Karen DeCrow (1937 – 2014)
Karen DeCrow got the vision early. As a pioneer, the only woman in her class at Syracuse University Law School, she sensed the immensity of the struggle and learned how the battle must be waged.
It’s an incentive for me and my administration to accomplish as much as we can
Shortly after returning to his City Hall office for a second, and last, stint, former Mayor Roy Bernardi reflected on being re-elected to a term-limited post.
He has produced a 400-page novel, which he has sold mostly door-to-door and on the street.
Dale Harp remembers lying on a bunk, staring at the fluorescent light in the ceiling at Elmira Correctional Facility. It looked exactly the same as it had 30 years before, when it had been a facility for juvenile offenders and he had been locked up there. He realized then that writing a book would probably be his best bet to avoid sitting at card games, which inevitably led to a beef, a flare of violence and more time to serve. Thirty years later, he has produced a 400-page novel, which he has sold mostly door-to-door and on the street. He hopes his story will deter others from following his path in life.
A candidate for office every year since 1993 except for 2012
Howie Hawkins will run for governor on the Green Party ticket in an attempt to repeat what for the party was significant electoral triumph: maintaining their line on the state ballot. He announced his candidacy on Tuesday.
Local public housing marks 75 years
George Stroman III remembers learning to tie his shoe at Benderson Heights, one of the Syracuse Housing Authority's 15 complexes, off West Colvin Street, before moving into Pioneer Homes, off East Adams Street, one of the first five such projects in the United States.
Baby Boomers Basketballers are ballin’ on a different turf
When the Baby Boomers (over 40) Basketball League opened for its 16th season in November, a cloud of concern hung over a new location for the Sunday-afternoon games. Unable to broker an agreement between players and the administration at the Southwest Community Center over rental fees, the league was forced to relocate out of the neighborhood--way out of the neighborhood, to the gym at McChesney Park, on the city's far North Side.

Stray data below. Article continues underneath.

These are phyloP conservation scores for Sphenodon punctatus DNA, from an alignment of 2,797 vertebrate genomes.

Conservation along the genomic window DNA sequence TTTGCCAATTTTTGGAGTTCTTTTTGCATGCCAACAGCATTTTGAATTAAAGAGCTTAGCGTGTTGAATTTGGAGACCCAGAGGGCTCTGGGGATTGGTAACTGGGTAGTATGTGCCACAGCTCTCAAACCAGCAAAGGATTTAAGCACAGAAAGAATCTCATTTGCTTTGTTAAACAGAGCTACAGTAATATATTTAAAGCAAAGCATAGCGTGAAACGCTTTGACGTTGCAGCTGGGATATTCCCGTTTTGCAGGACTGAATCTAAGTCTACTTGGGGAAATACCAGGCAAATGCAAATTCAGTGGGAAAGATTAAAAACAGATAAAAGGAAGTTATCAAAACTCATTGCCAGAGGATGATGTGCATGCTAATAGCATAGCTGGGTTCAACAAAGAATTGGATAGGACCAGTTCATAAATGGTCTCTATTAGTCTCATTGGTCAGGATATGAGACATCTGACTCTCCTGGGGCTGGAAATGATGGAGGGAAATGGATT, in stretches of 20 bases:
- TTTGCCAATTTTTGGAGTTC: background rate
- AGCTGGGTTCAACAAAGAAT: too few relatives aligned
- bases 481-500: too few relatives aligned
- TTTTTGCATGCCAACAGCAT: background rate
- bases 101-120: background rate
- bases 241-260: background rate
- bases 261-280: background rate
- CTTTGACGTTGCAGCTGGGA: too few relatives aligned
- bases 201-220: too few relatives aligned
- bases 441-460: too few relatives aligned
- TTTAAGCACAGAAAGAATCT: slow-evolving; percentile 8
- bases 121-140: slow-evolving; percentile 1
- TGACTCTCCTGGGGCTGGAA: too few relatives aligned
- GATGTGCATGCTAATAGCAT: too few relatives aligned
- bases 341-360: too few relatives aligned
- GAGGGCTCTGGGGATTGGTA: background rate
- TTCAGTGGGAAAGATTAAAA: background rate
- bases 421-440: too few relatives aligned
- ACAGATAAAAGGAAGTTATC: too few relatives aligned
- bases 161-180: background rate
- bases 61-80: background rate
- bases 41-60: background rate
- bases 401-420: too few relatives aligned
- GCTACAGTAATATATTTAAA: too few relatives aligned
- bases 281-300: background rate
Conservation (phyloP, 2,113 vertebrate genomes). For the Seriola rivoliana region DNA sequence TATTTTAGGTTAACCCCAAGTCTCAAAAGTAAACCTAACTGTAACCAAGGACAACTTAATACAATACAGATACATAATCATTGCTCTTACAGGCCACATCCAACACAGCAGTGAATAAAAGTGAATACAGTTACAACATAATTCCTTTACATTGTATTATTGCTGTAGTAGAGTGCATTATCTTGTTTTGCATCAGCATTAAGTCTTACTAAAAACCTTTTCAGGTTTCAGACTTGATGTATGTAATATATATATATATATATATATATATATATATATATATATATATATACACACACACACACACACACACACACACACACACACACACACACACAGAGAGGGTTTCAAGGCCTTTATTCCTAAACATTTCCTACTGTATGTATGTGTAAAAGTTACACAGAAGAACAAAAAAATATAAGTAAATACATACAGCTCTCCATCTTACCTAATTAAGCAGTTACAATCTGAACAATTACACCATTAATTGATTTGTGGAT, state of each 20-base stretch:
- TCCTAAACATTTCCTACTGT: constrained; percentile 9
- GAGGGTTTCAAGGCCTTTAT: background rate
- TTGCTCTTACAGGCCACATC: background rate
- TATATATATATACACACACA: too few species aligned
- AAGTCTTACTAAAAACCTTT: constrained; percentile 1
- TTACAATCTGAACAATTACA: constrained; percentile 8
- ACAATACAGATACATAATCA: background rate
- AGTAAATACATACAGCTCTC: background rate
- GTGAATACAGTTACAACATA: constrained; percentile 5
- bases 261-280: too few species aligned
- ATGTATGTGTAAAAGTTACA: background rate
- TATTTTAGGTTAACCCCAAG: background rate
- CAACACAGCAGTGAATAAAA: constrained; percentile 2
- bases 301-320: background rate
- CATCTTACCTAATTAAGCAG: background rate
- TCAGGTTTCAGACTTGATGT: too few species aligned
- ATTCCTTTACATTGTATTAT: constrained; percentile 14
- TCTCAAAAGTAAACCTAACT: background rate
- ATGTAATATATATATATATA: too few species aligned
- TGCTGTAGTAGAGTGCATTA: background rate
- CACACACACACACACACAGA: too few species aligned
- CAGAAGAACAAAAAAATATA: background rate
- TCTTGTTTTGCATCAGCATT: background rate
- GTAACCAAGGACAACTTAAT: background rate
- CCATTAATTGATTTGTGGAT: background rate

Uplites, Avatar and Destiny
In the late 1990s, U.A.D., featuring four-part rhythm’n’blues harmonies with a focus on the Motown sound, established a tradition of Valentine’s Day concerts, eventually expanding to include Mother’s Day. Five years ago, however, with Larry Mathis, the group’s leader, spending time developing a second performance group, the tradition faded.
Shoemaker Ralph Rotella wants shoe donations for Christmas
Four years ago, with Christmas approaching, Ralph Rotella looked out the window of his Discount Shoe Repair, 116 E. Washington St., and saw a man passing by in shoes beyond repair, the leather torn, socks more than peeking through the cracks. He invited the man inside to be fitted for a pair of used, but fully functional shoes.
Iraq War veteran John Ready writes about horror and humor
A decade ago, Oneida resident John Ready spent a year on active military duty in Iraq. Fifteen years of preparation and training, he reflects now, provided no real relevance for the experience. During that year, Ready sat at a desk in an abandoned building equipped with air conditioning, not in a front-line trench, yet he gained enough perspective on the insane, stupid, humorous, surreal and tragic events that promote extensive post-traumatic stress and a growing suicide rate to chronicle them in a series of self-published vignettes, Does My Suicide Vest Make Me Look Fat?